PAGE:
# Finding a closed form function sequence from the first few terms?

I would like to determine a sequence f[n]. I have obtained the first few terms:

fun[0]=(2^(2 + 2/a) π^(3/2) Gamma[1/2 + 1/a])/Gamma[1 + 1/a];
fun[1]=(2^(3 + 2/a) π^(3/2) Gamma[1/2 + 1/a])/Gamma[2 + 1/a];
fun[2]=(2^(4 + 2/a) (1 + a^2 (-1 + 3 a)) π^(3/2)Gamma[1/2 + 1/a])/(a^2 (1 + a) Gamma[3 + 1/a]);
fun[3]=(3 2^(6 + 2/a) (3 + a (3 + a (-4 + a (2 + 5 a)))) π^(3/2)Gamma[3/2 + 1/a])/(a (2 + a)^3 Gamma[4 + 1/a]);
fun[4]=(3 2^(7 + 2/a) (3 + a (6 + a (57 + a (132 + a (24 + a (-66 + a (59 + 5 a (22 + 7 a)))))))) π^(3/2)Gamma[3/2 + 1/a])/(a^3 (2 + a)^3 (3 + a)^2 Gamma[5 + 1/a]);
fun[5]=(15 2^(7 + 2/a) (15 + a (30 + a (105 + a (240 + a (52 + a (-146 + a (59 + 7 a (26 + 9 a)))))))) π^(3/2) Gamma[1/2 + 1/a])/(a^4 (3 + a)^2 (4 + a)^2 Gamma[6 + 1/a]);


Now I wonder if it is possible to extrapolate the above and obtain a closed form expression for f[n] using Mathematica? I can generate more terms for even higher n if needed. Thanks for any suggestion.

EDIT:

I was asked in the comments to mention where the sequence of interest arises. The following is the background:

In eq. (10.35) of his book "Symmetric functions and Hall polynomials" I.G.Macdonald gives the following scalar product, under which Jack polynomials with different partitions $\mu\neq\lambda$ are orthogonal

$$\langle J^a_\lambda(z_1,z_2),J^a_\mu(z_1,z_2)\rangle'_2=\frac{1}{2}\int_T J^a_\lambda(z_1,z_2)\overline{J^a_\mu(z_1,z_2)}\prod_{i\neq j}\left(1-\frac{z_i}{z_j}\right)^{1/a}dz^2$$

where the integration contour is $T=\{(z_1,z_2)\in\mathbb{C}^2:|z_1|=1,|z_2|=1\}$. Therefore, the integral equals $c_{\lambda,a}\delta_{\mu,\lambda}$, where $\delta_{\mu,\lambda}=\left\{{1~\text{if}~\lambda=\mu}\atop{0~\text{if}~\lambda\neq\mu}\right.$ is the Kronecker delta. However, Macdonald does not give the normalization $c_{\lambda,a}$ for the scalar product. I would like to figure out what the normalization $c_{\mu,a}$ is in the case of Jack polynomials with two variables. Using eq. (10.15) of this paper we have an explicit expression for the polynomials. Then one can observe that the $\mu$ dependance in $c_{\mu,a}$ is just the difference of the two entries in the partition $n=\mu_1-\mu_2$. So basically, what we see above are explicit results for fun[n]=$2c_{n,a}$.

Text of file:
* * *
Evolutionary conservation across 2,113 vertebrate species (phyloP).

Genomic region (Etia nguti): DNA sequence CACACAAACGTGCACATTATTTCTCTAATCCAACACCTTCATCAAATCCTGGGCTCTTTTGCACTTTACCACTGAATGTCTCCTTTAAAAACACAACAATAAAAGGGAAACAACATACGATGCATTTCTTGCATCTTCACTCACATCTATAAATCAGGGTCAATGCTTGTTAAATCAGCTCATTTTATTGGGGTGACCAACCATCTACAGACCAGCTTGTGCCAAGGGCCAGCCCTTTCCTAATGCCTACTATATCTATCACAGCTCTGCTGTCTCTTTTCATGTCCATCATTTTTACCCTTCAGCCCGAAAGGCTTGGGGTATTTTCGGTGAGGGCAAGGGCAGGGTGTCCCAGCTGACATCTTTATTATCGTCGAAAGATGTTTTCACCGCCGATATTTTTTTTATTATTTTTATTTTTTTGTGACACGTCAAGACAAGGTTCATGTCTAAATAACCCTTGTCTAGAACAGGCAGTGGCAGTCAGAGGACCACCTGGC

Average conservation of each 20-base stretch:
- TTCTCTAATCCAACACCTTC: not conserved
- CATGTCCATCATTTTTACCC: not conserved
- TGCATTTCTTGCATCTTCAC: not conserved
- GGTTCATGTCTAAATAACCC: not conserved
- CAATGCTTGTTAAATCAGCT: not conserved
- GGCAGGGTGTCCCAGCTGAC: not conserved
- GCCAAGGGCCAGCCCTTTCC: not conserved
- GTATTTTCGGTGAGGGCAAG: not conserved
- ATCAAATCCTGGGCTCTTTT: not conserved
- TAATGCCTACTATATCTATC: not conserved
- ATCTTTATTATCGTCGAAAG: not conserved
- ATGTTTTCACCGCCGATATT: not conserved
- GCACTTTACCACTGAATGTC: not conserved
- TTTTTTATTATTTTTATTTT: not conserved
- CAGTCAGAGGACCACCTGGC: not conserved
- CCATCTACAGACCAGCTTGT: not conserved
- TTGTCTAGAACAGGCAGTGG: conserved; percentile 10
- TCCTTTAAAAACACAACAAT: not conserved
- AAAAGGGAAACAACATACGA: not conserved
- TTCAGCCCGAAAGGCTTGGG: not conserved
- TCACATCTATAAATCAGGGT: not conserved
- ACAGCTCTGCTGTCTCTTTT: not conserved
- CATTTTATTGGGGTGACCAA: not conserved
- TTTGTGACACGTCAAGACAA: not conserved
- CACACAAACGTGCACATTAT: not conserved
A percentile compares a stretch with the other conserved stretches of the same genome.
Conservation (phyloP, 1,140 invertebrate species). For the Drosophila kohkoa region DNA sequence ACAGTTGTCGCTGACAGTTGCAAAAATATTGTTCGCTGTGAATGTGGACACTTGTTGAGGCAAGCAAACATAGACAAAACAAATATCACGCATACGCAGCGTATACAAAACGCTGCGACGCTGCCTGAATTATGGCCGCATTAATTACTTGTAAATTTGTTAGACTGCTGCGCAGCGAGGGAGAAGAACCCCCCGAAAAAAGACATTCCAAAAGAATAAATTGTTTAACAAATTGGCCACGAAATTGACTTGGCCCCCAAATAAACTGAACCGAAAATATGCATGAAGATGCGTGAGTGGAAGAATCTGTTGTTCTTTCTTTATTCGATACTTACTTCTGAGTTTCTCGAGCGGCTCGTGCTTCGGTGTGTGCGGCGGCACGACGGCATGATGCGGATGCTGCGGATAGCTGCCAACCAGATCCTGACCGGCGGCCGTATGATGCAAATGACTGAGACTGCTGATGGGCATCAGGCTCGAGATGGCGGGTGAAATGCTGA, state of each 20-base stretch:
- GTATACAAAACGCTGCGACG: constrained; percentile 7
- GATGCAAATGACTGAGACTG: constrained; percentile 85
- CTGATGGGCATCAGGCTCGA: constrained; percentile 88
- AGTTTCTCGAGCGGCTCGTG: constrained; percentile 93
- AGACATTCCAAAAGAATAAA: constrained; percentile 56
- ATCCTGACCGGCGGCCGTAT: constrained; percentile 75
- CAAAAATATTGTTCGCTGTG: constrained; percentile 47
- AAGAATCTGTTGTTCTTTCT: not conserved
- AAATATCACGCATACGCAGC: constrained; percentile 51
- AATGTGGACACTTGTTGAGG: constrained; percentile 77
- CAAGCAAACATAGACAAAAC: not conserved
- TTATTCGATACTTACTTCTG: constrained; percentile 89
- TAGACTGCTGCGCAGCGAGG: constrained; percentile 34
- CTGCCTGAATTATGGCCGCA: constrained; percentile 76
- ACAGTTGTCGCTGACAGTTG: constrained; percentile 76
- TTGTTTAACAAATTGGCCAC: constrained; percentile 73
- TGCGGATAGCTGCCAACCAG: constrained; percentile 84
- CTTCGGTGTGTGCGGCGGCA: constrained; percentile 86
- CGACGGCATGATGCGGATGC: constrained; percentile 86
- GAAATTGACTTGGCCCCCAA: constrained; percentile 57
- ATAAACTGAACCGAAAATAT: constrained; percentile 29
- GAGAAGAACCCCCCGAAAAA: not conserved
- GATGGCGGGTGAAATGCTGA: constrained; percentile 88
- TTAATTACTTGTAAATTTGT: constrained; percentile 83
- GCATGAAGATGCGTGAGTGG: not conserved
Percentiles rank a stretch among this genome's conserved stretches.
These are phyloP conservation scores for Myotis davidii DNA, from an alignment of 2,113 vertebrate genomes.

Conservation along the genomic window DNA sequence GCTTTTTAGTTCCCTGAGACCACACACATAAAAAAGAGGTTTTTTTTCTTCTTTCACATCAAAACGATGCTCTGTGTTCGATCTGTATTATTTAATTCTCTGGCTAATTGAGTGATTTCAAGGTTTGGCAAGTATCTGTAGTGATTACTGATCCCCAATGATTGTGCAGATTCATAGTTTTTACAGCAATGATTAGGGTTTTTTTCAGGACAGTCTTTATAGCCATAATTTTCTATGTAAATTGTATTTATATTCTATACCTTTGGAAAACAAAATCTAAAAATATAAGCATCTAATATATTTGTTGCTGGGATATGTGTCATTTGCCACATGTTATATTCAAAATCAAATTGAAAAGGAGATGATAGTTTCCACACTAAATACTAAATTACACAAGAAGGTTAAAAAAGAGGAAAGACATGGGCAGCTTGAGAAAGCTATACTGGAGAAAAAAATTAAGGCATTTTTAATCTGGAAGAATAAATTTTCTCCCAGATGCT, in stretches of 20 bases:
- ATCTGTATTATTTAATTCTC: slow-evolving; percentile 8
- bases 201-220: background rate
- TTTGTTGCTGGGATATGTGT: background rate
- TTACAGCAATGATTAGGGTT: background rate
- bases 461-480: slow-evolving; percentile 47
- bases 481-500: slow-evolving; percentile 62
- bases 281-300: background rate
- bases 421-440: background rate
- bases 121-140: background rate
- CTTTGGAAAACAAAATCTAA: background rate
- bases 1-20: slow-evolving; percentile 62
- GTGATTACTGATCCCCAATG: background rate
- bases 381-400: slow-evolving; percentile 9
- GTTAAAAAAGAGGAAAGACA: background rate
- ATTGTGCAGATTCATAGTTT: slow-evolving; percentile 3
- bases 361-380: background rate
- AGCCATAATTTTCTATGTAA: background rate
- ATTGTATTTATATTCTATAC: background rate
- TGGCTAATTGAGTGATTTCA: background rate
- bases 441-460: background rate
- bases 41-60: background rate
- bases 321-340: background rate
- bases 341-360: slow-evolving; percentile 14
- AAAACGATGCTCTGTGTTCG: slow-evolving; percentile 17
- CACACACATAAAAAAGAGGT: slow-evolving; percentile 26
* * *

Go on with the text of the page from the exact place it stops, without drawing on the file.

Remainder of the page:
• You might have better luck if you factor out the gamma functions and then incorporate them later. Aug 10, 2016 at 16:19
• You could try FindSequenceFunction Aug 10, 2016 at 16:28
• obviously start by dividing by Gamma[1/2+1/a]/Gamma[n+1+1/a] ( use FullSimplify on that result. ). Is the procedure used to obtain the series useful? Aug 10, 2016 at 22:05
• Occasionally for me searching the Online Encyclopedia of Integer Sequences has yielded useful insight. e.g. oeis.org/search?q=15+30+105+240+52+146+59 Aug 11, 2016 at 15:13
• Could you explain where these terms came from? Aug 11, 2016 at 15:36

I dont have a solution, but maybe it is useful to show a way to approach this problem:

first turn your expressions into a list so we can operate on it as a list:

s0 = Table[fun[i], {i, 0, 5}];


divide by some obvious common factors (should have included 4 here..):

 s1 = s0/(\[Pi]^(3/2) Gamma[1/2 + 1/a] 2^(2/a))


now use MapIndexed to factor some indexed quantites:

 s2 = MapIndexed[ # Gamma[First@#2 + 1/a] & , s1]


FullSimplify clears the Gamma 's , nice..

 s3 = FullSimplify@s2


the first two terms are now independent of a , so maybe group terms..

s4 = Total /@ Partition[s3, 2] // FullSimplify


I'm kind of stuck here.. ( a few more terms would help ), but basically whittle the list down by inspection to something that FindSequenceFunction can handle.

• Thank you for your help! I don't quite understand what happens in the last step. You add the expressions somehow? How does this help to find the sequence? Aug 11, 2016 at 14:24
• the last step is a bit of a shot in the dark, maybe if you find a simple expression for f[2 n ]+f[2 n+1], n=0,1.. it would be helpful. Or maybe its useless, so go back and look at s3 Aug 11, 2016 at 14:52
• Oh, ok, now I see. Aug 11, 2016 at 21:37